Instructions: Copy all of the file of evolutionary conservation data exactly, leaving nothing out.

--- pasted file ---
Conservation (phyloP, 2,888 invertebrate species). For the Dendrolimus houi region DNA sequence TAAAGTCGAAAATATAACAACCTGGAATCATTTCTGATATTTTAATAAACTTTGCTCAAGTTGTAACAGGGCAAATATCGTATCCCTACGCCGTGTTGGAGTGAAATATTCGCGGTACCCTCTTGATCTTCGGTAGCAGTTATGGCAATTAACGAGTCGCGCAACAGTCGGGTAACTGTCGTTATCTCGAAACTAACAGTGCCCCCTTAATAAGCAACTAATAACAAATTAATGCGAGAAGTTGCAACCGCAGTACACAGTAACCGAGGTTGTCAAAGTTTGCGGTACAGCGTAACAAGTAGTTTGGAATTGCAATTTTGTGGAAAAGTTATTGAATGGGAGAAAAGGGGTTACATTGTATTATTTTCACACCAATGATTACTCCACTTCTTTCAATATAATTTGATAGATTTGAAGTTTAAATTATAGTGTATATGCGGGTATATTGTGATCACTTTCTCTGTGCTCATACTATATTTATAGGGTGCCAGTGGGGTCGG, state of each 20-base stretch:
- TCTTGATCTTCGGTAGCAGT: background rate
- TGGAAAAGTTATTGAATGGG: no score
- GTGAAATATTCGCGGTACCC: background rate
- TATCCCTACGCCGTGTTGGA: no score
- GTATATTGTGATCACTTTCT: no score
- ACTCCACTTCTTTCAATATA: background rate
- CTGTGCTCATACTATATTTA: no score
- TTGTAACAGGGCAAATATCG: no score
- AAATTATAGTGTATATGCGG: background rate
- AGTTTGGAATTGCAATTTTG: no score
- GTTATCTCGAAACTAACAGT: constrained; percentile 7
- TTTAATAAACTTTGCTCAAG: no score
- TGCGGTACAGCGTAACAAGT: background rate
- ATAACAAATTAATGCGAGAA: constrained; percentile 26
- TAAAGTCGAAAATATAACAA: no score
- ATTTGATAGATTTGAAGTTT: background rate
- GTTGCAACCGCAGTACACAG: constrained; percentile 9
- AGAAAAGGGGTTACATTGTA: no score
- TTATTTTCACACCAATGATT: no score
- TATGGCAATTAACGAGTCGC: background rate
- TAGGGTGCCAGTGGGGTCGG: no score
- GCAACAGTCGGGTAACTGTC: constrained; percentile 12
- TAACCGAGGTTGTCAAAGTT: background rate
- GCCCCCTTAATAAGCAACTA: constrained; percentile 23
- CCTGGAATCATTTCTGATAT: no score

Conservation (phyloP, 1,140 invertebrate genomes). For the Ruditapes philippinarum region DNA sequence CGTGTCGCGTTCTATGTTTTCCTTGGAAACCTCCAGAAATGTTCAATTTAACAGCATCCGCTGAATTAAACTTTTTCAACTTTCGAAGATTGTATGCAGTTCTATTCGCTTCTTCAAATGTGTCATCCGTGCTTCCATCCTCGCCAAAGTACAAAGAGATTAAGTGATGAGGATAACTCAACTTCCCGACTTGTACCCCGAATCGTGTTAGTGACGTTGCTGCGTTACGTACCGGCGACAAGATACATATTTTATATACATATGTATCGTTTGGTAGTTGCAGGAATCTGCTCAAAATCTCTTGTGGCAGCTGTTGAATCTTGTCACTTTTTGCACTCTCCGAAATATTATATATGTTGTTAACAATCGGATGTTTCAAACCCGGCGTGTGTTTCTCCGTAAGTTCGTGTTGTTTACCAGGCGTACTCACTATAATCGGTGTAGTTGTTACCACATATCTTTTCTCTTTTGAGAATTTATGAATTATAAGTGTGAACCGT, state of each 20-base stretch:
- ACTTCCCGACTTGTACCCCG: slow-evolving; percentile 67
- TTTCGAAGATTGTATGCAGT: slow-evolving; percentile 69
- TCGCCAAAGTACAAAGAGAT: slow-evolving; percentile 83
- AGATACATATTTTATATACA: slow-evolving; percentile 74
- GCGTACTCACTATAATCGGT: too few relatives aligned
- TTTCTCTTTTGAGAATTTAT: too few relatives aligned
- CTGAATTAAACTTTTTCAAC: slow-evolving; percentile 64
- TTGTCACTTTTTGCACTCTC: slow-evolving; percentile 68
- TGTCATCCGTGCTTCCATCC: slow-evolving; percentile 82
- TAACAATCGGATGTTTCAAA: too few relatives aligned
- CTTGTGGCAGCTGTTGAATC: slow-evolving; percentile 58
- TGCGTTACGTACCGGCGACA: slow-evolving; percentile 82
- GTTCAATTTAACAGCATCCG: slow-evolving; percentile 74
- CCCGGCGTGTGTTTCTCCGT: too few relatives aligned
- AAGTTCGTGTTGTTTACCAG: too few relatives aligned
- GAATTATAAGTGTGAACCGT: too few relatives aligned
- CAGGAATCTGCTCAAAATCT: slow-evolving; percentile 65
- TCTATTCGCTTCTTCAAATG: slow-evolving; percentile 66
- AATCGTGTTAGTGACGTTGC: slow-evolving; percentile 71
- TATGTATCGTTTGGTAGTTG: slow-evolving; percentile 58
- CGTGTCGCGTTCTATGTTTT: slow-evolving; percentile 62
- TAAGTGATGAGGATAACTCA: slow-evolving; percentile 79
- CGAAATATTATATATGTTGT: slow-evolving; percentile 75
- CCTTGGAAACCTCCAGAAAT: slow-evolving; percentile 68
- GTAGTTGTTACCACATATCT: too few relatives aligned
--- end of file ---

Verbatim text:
Conservation (phyloP, 2,888 invertebrate species). For the Dendrolimus houi region DNA sequence TAAAGTCGAAAATATAACAACCTGGAATCATTTCTGATATTTTAATAAACTTTGCTCAAGTTGTAACAGGGCAAATATCGTATCCCTACGCCGTGTTGGAGTGAAATATTCGCGGTACCCTCTTGATCTTCGGTAGCAGTTATGGCAATTAACGAGTCGCGCAACAGTCGGGTAACTGTCGTTATCTCGAAACTAACAGTGCCCCCTTAATAAGCAACTAATAACAAATTAATGCGAGAAGTTGCAACCGCAGTACACAGTAACCGAGGTTGTCAAAGTTTGCGGTACAGCGTAACAAGTAGTTTGGAATTGCAATTTTGTGGAAAAGTTATTGAATGGGAGAAAAGGGGTTACATTGTATTATTTTCACACCAATGATTACTCCACTTCTTTCAATATAATTTGATAGATTTGAAGTTTAAATTATAGTGTATATGCGGGTATATTGTGATCACTTTCTCTGTGCTCATACTATATTTATAGGGTGCCAGTGGGGTCGG, state of each 20-base stretch:
- TCTTGATCTTCGGTAGCAGT: background rate
- TGGAAAAGTTATTGAATGGG: no score
- GTGAAATATTCGCGGTACCC: background rate
- TATCCCTACGCCGTGTTGGA: no score
- GTATATTGTGATCACTTTCT: no score
- ACTCCACTTCTTTCAATATA: background rate
- CTGTGCTCATACTATATTTA: no score
- TTGTAACAGGGCAAATATCG: no score
- AAATTATAGTGTATATGCGG: background rate
- AGTTTGGAATTGCAATTTTG: no score
- GTTATCTCGAAACTAACAGT: constrained; percentile 7
- TTTAATAAACTTTGCTCAAG: no score
- TGCGGTACAGCGTAACAAGT: background rate
- ATAACAAATTAATGCGAGAA: constrained; percentile 26
- TAAAGTCGAAAATATAACAA: no score
- ATTTGATAGATTTGAAGTTT: background rate
- GTTGCAACCGCAGTACACAG: constrained; percentile 9
- AGAAAAGGGGTTACATTGTA: no score
- TTATTTTCACACCAATGATT: no score
- TATGGCAATTAACGAGTCGC: background rate
- TAGGGTGCCAGTGGGGTCGG: no score
- GCAACAGTCGGGTAACTGTC: constrained; percentile 12
- TAACCGAGGTTGTCAAAGTT: background rate
- GCCCCCTTAATAAGCAACTA: constrained; percentile 23
- CCTGGAATCATTTCTGATAT: no score

Conservation (phyloP, 1,140 invertebrate genomes). For the Ruditapes philippinarum region DNA sequence CGTGTCGCGTTCTATGTTTTCCTTGGAAACCTCCAGAAATGTTCAATTTAACAGCATCCGCTGAATTAAACTTTTTCAACTTTCGAAGATTGTATGCAGTTCTATTCGCTTCTTCAAATGTGTCATCCGTGCTTCCATCCTCGCCAAAGTACAAAGAGATTAAGTGATGAGGATAACTCAACTTCCCGACTTGTACCCCGAATCGTGTTAGTGACGTTGCTGCGTTACGTACCGGCGACAAGATACATATTTTATATACATATGTATCGTTTGGTAGTTGCAGGAATCTGCTCAAAATCTCTTGTGGCAGCTGTTGAATCTTGTCACTTTTTGCACTCTCCGAAATATTATATATGTTGTTAACAATCGGATGTTTCAAACCCGGCGTGTGTTTCTCCGTAAGTTCGTGTTGTTTACCAGGCGTACTCACTATAATCGGTGTAGTTGTTACCACATATCTTTTCTCTTTTGAGAATTTATGAATTATAAGTGTGAACCGT, state of each 20-base stretch:
- ACTTCCCGACTTGTACCCCG: slow-evolving; percentile 67
- TTTCGAAGATTGTATGCAGT: slow-evolving; percentile 69
- TCGCCAAAGTACAAAGAGAT: slow-evolving; percentile 83
- AGATACATATTTTATATACA: slow-evolving; percentile 74
- GCGTACTCACTATAATCGGT: too few relatives aligned
- TTTCTCTTTTGAGAATTTAT: too few relatives aligned
- CTGAATTAAACTTTTTCAAC: slow-evolving; percentile 64
- TTGTCACTTTTTGCACTCTC: slow-evolving; percentile 68
- TGTCATCCGTGCTTCCATCC: slow-evolving; percentile 82
- TAACAATCGGATGTTTCAAA: too few relatives aligned
- CTTGTGGCAGCTGTTGAATC: slow-evolving; percentile 58
- TGCGTTACGTACCGGCGACA: slow-evolving; percentile 82
- GTTCAATTTAACAGCATCCG: slow-evolving; percentile 74
- CCCGGCGTGTGTTTCTCCGT: too few relatives aligned
- AAGTTCGTGTTGTTTACCAG: too few relatives aligned
- GAATTATAAGTGTGAACCGT: too few relatives aligned
- CAGGAATCTGCTCAAAATCT: slow-evolving; percentile 65
- TCTATTCGCTTCTTCAAATG: slow-evolving; percentile 66
- AATCGTGTTAGTGACGTTGC: slow-evolving; percentile 71
- TATGTATCGTTTGGTAGTTG: slow-evolving; percentile 58
- CGTGTCGCGTTCTATGTTTT: slow-evolving; percentile 62
- TAAGTGATGAGGATAACTCA: slow-evolving; percentile 79
- CGAAATATTATATATGTTGT: slow-evolving; percentile 75
- CCTTGGAAACCTCCAGAAAT: slow-evolving; percentile 68
- GTAGTTGTTACCACATATCT: too few relatives aligned